The glow of modern smartphone screens continues to shine bright with mobile apps eating up more and more of our audience’s media time. Where eyeballs go, marketers tend to follow; with mobile apps in healthcare, however, the right path forward is often not so clearly defined. Here are some important things to consider if you’re pondering what your mobile app approach should be.
According to ComScore’s Mobile App Report1, smartphone apps are rapidly approaching half of the total digital media time spent by consumers. That makes apps the single biggest contributor to the overall increase in digital media consumption over the last two years.
Other data from eMarketer also reflects this growth, however, their data also shows that the time spent in apps is surpassing the time spent browsing the mobile web by almost 3 times.
It’s easy to look at this data and decide that apps should be prioritized over the mobile web, but there’s other important findings to consider. Despite the fact that apps are dominating in time spent, they’re not dominating in audience size. Mobile web properties have audiences that are more than 2.5x the size, and these audiences are also growing twice as fast2.
So should you make an app, or invest more in a mobile site? More and more, a line is starting to be drawn. The mobile web gives you audience reach, but native apps can deliver richer experiences. In many cases it might not be as simple as choosing one or the other, because the two channels can help to accomplish different goals.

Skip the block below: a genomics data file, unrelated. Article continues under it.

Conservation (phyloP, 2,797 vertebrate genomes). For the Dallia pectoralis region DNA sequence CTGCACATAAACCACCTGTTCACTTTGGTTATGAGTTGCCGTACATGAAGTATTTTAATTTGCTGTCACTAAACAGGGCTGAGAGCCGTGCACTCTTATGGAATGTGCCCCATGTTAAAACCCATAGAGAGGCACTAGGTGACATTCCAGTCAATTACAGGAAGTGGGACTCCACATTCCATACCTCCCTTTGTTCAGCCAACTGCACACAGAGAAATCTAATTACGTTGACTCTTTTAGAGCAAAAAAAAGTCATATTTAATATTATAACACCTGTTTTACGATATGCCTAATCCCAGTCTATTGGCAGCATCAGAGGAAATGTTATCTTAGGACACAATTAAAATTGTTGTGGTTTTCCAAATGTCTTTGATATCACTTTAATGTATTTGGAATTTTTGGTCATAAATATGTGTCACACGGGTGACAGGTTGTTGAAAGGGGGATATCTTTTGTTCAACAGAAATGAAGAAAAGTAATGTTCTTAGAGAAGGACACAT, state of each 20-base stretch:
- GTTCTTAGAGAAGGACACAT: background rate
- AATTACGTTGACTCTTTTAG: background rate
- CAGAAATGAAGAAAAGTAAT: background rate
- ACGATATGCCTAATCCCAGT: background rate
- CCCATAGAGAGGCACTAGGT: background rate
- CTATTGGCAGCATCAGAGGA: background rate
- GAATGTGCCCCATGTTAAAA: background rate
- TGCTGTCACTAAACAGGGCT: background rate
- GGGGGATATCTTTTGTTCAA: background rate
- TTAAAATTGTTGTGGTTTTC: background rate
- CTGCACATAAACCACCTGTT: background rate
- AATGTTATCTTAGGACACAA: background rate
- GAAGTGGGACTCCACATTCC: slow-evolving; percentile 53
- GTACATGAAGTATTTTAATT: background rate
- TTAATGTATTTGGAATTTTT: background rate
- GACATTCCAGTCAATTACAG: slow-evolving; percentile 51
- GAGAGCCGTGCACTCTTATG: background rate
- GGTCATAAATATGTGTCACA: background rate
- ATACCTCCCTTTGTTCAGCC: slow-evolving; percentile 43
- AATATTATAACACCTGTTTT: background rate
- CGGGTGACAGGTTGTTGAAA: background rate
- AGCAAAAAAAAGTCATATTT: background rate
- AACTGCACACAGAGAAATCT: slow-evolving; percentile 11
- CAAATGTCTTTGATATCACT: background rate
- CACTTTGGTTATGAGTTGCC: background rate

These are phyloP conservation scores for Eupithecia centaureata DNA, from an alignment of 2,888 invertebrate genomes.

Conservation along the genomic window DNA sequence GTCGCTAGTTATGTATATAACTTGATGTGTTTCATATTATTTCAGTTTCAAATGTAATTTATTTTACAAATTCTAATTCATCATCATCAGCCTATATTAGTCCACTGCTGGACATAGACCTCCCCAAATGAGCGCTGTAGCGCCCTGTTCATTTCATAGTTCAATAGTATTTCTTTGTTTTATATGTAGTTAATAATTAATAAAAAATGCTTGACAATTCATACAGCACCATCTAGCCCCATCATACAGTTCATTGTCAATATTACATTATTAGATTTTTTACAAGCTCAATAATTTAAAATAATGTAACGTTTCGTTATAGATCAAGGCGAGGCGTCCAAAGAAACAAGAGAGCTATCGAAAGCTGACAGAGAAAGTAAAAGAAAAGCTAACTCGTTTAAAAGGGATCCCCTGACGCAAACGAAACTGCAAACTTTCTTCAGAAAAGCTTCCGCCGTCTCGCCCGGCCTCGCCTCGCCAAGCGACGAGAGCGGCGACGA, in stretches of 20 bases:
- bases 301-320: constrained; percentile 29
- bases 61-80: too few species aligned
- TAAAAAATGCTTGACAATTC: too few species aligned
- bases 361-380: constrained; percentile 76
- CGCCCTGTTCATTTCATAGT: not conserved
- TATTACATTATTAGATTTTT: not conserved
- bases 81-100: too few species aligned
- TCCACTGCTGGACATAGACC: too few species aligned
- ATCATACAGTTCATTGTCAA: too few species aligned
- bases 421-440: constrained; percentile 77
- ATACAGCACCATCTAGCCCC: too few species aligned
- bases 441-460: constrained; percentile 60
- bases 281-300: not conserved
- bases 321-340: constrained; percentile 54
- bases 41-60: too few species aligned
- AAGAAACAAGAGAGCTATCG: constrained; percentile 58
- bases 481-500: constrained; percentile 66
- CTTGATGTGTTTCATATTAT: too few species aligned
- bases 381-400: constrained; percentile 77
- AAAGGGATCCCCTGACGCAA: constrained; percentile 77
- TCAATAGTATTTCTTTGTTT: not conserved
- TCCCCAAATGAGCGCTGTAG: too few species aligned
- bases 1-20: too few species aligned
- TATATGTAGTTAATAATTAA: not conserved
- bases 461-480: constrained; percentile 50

According to a study from Manhattan Research, in 2013, about 95 million Americans used their mobile phones as healthcare tools, or to search for healthcare related information. That was a 27 percent increase from 2012. At the rate at which the medical apps market is growing, its predicted worth in 2017 is expected to top $26 billion in the US alone. With all this mobile “opportunity” opening up, how could you lose?
Not having a clear app strategy is certainly one way.
In many ways, big-Pharma fumbled in the early days of the app revolution, leaving many brands with big budget expenditures and few tangible results. It also left app stores awash in abandoned healthcare apps, destined to grow cobwebs and never see an update again.
When it comes to building an app, you’ve essentially got to choose one of two plays. Content or Utility?
A content app is one that typically falls on the education and consumption end of the scale. When you think of a content app, think of apps like CNN, Facebook, Pandora or YouTube. To succeed, these types of apps typically need to be highly visual, fun and immersive. They also need to be updated with fresh content…FREQUENTLY.
In our experience, this is where Pharma brands usually start to fall down. Content is expensive, it’s complicated, and without good, ongoing governance it gets messy pretty quickly. To put it bluntly, if you have a content app, you need to continually feed the beast. If you don’t, it won’t be long before your app usage falls off the deep end.
Thinking about making disease education your content? Better have a steady stream of unique content planned, or our advice would be to leave apps alone and come up with a mobile-optimized website approach. Let’s take a look at the typical journey a patient or HCP takes to find educational content on the web vs. an app.